Polyglot Theatre was honoured to have the opportunity to return to Japan in 2018, delivering a professional development workshop for Japanese artists and a community cultural engagement project in the town of Minamisanriku.
Core artists Mischa Long and Stefanie Robinson presented a workshop for theatre practitioners at the Asia TYA Festival in Japan 2018. The Space Talks To Me – creating sensory environments for neuro-diverse children draws artists into the process and philosophy behind creating immersive spaces for children with diverse needs. It was a hands-on creative workshop to explore environments that can draw children into a theatrical world through their senses, working with multiple needs in touch, sensation and diverse intelligence. Participating artists worked together to create an immersive space together, exploring the different potentials of response from children with complex needs.
Polyglot Theatre then toured to Minamisanriku – a town devastated by the 2011 tsunami – for the fourth time. In collaboration with Acchi Cocchi, a Japanese organisation that focuses primarily on delivering music and arts projects in disaster-affected communities, Polyglot presented two public performances of Paper Planet, and Paper Planet workshops in all five Minamisanriku elementary schools (Shizugawa, Tokura, Iriya, Isatomae and Natari Elementary Schools) for students in Years 1 and 2.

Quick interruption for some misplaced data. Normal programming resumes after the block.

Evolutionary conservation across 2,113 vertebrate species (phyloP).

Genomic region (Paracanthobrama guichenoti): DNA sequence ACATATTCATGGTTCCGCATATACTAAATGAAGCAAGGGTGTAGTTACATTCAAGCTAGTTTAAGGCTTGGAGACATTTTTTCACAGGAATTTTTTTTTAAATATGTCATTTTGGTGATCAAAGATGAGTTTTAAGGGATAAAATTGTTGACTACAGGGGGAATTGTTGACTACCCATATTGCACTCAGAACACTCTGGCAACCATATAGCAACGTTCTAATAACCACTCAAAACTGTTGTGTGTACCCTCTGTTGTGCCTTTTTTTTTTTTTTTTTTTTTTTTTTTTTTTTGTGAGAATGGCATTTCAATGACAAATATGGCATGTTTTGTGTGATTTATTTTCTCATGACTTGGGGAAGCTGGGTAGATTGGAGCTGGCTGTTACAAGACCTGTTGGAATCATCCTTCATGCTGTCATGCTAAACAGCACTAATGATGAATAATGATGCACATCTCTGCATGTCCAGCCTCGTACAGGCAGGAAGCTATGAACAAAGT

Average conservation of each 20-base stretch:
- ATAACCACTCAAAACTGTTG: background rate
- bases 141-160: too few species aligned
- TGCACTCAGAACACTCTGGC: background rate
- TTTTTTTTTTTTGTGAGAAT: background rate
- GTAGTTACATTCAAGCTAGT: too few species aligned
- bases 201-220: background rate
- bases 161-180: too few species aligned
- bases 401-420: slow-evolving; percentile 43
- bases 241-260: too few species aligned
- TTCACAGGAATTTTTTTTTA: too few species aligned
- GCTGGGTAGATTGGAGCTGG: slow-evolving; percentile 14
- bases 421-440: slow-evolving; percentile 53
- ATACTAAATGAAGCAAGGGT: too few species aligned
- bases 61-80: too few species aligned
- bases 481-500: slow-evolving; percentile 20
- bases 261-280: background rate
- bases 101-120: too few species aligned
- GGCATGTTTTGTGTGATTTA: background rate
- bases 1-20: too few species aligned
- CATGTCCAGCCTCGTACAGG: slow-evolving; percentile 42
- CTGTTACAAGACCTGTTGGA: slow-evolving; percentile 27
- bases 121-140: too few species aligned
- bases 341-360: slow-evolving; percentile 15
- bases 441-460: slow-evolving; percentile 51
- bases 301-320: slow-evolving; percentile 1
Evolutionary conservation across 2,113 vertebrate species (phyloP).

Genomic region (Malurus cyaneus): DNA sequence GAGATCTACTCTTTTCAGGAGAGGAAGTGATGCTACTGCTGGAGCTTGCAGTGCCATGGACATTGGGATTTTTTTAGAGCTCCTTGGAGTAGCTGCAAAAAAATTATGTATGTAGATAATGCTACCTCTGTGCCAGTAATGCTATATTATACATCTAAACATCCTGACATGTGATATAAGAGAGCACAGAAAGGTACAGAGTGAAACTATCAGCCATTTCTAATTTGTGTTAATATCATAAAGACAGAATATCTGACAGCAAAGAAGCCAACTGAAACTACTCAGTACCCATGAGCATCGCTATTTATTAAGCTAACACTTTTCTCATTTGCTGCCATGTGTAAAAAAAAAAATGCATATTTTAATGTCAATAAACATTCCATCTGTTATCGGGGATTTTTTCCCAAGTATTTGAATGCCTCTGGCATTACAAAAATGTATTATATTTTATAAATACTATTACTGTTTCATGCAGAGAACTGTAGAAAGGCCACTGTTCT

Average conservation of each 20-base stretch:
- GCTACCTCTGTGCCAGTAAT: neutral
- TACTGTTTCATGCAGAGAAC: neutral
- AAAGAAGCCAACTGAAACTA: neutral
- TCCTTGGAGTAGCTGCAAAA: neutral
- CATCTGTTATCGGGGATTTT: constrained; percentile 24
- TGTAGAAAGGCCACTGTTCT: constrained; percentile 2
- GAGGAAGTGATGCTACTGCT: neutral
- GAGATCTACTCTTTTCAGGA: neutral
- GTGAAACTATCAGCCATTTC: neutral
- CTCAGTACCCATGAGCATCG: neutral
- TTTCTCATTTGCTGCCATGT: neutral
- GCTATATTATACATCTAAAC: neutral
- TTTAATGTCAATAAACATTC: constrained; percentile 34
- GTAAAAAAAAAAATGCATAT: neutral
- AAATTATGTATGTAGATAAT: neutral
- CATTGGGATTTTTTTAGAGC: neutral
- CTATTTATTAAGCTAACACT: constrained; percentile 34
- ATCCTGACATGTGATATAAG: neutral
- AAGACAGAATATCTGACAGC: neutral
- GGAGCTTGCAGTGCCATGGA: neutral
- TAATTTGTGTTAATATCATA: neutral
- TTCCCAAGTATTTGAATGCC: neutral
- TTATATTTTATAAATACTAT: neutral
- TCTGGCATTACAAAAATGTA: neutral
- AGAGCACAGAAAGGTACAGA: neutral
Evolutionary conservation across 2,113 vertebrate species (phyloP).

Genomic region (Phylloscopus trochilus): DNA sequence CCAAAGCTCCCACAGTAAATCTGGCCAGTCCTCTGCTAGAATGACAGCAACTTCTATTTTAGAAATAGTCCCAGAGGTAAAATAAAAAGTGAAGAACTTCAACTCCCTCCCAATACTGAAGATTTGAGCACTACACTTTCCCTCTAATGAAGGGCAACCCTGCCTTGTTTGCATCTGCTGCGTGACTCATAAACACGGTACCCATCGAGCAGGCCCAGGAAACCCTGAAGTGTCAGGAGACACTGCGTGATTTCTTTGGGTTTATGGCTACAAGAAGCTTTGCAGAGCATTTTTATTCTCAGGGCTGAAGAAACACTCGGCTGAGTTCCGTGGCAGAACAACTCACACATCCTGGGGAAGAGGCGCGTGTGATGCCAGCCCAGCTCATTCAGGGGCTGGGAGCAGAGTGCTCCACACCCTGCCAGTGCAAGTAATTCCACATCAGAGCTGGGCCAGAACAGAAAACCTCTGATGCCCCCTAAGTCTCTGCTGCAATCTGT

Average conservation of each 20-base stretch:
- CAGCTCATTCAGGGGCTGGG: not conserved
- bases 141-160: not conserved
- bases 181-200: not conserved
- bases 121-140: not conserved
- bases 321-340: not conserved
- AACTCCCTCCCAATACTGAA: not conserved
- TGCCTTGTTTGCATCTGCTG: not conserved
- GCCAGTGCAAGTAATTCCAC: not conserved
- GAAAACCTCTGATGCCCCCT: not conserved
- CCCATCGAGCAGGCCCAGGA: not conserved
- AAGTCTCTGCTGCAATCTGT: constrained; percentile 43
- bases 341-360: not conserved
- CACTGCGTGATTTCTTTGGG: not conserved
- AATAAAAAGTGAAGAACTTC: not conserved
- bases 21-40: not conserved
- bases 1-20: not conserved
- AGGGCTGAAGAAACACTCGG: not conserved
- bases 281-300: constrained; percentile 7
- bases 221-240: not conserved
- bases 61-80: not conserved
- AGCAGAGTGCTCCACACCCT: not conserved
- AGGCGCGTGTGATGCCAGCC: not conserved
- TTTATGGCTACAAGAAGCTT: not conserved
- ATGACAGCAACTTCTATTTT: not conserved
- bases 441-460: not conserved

“We have had such a full and emotional time with new friends and huge stories, with townspeople who are brave and optimistic and prepared to give the most they have for the happiness and future of their children. This project was right, in that we brought an experience to the kids that was as resonant for the adults, in terms of the town’s spirit as well as seeing the children having fun outside the rules and structures of their school. Play was still a thing that seemed important there since the construction site of the town has only just opened up the potential for gardens and family areas.” Sue Giles
Polyglot first travelled to the region in 2011, directly after the disaster, then in 2013 with a special installation of We Built This City, and in 2015 with Kids Are The Boss. The 2015 project was also in collaboration with Acchi Cocchi, and the resulting work, a giant Kamishibai that told a popular local story through drawings and puppetry, lifted community spirits and demonstrated how the road to recovery after a major disaster is much more than simply rebuilding roads and infrastructure.
Alongside its regional, national and international touring practice, Polyglot is experienced in working with children affected by trauma. The company is increasingly seen as an expert in the delivery of complex community cultural development projects. Of the 2015 project in Minamisanriku, Artistic Director Sue Giles wrote, ‘With this project we brought children’s play back into focus, reconnecting displaced residents in the community with children to explore family relationships and how they play out for children and older people. It’s enriching for Polyglot, with our artistic practice, to share in rebuilding community spirit through an active, creative experience.’